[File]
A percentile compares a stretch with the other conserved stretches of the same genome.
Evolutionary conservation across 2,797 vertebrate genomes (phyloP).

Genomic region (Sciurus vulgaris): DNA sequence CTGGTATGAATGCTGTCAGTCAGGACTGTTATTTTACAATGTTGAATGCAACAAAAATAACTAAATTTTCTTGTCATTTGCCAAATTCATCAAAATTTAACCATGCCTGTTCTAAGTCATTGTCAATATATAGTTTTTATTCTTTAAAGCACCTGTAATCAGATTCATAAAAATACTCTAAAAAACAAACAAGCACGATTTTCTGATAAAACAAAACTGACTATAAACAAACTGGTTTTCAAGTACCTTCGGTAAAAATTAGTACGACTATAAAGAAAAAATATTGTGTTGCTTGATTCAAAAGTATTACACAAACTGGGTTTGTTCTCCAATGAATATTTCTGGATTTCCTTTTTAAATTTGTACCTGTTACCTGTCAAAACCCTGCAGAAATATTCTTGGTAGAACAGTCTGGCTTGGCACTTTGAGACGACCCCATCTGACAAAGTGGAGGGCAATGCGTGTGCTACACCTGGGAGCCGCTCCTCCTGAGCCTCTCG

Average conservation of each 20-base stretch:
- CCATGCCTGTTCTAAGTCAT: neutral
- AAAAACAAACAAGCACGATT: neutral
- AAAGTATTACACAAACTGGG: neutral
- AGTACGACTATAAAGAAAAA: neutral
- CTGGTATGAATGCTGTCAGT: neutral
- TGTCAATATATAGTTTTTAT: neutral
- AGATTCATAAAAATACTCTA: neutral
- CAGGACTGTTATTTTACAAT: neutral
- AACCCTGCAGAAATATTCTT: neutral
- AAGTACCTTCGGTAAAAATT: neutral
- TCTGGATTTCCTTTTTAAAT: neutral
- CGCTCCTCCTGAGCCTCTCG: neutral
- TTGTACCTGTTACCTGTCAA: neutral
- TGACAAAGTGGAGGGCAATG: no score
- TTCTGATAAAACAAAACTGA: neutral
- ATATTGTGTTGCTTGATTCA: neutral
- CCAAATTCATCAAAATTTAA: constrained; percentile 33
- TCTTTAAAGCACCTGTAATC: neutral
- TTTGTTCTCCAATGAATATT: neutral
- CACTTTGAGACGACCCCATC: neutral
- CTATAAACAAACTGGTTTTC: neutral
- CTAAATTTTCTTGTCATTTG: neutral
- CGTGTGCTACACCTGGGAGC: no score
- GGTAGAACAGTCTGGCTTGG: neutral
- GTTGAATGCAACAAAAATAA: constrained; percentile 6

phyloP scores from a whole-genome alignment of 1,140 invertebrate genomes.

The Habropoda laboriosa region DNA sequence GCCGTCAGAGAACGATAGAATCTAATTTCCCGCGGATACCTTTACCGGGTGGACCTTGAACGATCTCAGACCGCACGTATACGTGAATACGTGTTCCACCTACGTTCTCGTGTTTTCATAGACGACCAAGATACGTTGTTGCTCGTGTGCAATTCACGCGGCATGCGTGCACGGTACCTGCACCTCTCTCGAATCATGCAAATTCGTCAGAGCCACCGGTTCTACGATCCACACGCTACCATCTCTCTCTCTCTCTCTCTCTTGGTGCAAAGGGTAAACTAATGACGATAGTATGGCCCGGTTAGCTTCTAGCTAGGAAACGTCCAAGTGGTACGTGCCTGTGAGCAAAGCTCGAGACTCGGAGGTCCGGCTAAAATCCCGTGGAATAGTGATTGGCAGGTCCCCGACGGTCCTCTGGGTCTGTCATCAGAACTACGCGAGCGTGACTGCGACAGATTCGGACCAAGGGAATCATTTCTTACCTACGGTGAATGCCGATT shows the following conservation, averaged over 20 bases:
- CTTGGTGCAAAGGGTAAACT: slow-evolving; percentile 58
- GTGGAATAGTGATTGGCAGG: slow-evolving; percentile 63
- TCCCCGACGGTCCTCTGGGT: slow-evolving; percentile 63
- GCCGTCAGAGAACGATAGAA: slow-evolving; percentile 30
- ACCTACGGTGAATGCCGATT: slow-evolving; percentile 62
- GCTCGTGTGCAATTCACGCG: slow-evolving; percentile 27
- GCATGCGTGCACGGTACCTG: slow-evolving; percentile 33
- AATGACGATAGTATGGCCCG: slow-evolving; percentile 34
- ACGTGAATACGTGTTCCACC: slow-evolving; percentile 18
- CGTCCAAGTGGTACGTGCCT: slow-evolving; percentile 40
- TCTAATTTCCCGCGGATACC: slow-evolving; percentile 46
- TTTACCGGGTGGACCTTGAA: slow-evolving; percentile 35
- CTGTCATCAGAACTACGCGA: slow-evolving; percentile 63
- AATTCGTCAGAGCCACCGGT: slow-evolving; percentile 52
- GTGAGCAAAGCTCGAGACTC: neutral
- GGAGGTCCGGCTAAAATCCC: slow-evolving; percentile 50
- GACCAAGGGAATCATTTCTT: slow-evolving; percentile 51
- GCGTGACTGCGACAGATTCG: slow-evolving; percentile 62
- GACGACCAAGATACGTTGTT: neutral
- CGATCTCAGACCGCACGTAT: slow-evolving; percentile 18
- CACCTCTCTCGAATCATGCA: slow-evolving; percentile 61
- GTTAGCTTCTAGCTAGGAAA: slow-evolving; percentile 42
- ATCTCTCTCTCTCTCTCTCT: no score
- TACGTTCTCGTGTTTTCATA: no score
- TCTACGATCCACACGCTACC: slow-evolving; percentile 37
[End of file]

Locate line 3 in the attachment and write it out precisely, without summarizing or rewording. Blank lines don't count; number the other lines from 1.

Genomic region (Sciurus vulgaris): DNA sequence CTGGTATGAATGCTGTCAGTCAGGACTGTTATTTTACAATGTTGAATGCAACAAAAATAACTAAATTTTCTTGTCATTTGCCAAATTCATCAAAATTTAACCATGCCTGTTCTAAGTCATTGTCAATATATAGTTTTTATTCTTTAAAGCACCTGTAATCAGATTCATAAAAATACTCTAAAAAACAAACAAGCACGATTTTCTGATAAAACAAAACTGACTATAAACAAACTGGTTTTCAAGTACCTTCGGTAAAAATTAGTACGACTATAAAGAAAAAATATTGTGTTGCTTGATTCAAAAGTATTACACAAACTGGGTTTGTTCTCCAATGAATATTTCTGGATTTCCTTTTTAAATTTGTACCTGTTACCTGTCAAAACCCTGCAGAAATATTCTTGGTAGAACAGTCTGGCTTGGCACTTTGAGACGACCCCATCTGACAAAGTGGAGGGCAATGCGTGTGCTACACCTGGGAGCCGCTCCTCCTGAGCCTCTCG